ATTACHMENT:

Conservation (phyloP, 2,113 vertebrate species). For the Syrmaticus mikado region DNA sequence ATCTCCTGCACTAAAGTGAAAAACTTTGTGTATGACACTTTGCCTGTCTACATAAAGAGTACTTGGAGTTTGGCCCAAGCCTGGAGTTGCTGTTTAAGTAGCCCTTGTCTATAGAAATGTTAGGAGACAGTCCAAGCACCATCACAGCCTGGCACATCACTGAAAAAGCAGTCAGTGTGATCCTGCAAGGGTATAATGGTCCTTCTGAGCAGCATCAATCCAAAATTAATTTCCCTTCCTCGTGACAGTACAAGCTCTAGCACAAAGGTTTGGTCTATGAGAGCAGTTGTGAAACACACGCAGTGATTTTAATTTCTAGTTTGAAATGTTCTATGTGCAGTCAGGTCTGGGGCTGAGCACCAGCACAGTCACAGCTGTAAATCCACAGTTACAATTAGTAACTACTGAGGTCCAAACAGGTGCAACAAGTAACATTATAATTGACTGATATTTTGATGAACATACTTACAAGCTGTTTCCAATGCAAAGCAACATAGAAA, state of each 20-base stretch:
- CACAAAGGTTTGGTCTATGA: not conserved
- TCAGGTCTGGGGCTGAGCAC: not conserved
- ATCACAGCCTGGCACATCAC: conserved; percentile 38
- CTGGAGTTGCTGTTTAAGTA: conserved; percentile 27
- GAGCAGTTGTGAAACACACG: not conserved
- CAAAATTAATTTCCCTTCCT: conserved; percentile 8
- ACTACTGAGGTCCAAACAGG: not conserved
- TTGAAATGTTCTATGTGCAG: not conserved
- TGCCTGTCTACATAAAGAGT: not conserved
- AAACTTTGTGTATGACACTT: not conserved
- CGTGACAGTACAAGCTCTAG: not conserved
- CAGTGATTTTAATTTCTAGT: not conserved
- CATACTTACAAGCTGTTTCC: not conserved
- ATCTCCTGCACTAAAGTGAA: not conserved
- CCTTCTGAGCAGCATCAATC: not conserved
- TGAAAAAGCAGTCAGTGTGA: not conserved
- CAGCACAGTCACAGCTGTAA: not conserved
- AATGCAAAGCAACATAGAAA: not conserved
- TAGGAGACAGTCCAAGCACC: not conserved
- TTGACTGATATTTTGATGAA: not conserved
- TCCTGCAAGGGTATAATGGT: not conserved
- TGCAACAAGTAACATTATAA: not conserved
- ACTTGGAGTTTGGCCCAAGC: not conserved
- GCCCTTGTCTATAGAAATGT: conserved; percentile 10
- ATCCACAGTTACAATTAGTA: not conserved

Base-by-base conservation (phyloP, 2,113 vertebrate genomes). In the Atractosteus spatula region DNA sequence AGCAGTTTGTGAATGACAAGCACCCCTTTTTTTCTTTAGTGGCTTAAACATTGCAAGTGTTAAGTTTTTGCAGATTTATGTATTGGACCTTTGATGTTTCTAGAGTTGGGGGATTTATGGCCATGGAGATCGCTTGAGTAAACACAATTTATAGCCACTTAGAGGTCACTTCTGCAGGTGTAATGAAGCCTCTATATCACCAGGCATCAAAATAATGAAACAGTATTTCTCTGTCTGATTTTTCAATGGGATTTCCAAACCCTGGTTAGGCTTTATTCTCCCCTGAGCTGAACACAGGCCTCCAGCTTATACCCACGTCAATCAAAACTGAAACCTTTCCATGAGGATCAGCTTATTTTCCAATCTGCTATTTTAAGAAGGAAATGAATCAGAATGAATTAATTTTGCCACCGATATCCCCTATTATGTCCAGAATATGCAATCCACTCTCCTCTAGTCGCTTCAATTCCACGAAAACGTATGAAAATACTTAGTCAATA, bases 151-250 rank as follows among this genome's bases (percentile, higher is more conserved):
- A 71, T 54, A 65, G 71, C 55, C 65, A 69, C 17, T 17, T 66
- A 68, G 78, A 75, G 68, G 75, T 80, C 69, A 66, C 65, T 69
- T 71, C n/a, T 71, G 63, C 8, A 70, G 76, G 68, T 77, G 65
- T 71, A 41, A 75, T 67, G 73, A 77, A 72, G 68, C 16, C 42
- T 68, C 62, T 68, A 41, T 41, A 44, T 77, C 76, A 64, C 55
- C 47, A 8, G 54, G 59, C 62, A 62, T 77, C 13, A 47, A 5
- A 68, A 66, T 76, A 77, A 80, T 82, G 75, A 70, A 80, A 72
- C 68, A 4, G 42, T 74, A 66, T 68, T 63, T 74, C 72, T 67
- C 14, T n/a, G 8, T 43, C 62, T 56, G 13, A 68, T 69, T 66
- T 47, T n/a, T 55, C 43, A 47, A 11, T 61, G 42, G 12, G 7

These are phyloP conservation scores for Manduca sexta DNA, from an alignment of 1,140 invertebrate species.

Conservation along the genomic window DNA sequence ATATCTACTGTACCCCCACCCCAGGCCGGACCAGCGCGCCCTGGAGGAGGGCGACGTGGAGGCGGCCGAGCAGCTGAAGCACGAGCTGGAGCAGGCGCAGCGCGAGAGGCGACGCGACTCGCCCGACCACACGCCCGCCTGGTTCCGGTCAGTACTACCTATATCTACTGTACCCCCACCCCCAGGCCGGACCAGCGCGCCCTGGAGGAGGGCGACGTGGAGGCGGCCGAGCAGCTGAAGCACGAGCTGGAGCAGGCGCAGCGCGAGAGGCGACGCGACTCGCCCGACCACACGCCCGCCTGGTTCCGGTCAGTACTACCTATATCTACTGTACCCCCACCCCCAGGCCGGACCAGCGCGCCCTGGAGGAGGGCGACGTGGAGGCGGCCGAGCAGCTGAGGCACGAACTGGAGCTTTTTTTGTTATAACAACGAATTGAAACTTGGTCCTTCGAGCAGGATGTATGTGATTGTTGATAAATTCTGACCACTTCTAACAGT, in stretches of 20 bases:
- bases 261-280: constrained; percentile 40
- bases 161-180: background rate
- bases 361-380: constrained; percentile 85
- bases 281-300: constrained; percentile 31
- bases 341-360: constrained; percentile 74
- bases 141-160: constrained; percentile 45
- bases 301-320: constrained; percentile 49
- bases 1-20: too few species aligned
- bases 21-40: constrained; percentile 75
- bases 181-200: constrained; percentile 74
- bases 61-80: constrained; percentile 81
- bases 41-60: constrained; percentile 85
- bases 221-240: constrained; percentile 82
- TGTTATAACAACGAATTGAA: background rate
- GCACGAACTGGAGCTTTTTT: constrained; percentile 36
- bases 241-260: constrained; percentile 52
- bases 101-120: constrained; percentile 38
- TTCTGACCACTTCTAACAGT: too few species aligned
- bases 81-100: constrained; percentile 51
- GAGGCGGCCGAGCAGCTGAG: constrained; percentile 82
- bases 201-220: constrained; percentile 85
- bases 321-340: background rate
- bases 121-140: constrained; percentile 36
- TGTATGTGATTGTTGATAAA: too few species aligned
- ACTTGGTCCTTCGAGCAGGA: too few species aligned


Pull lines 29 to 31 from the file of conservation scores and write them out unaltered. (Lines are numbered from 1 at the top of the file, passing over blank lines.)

- A 68, G 78, A 75, G 68, G 75, T 80, C 69, A 66, C 65, T 69
- T 71, C n/a, T 71, G 63, C 8, A 70, G 76, G 68, T 77, G 65
- T 71, A 41, A 75, T 67, G 73, A 77, A 72, G 68, C 16, C 42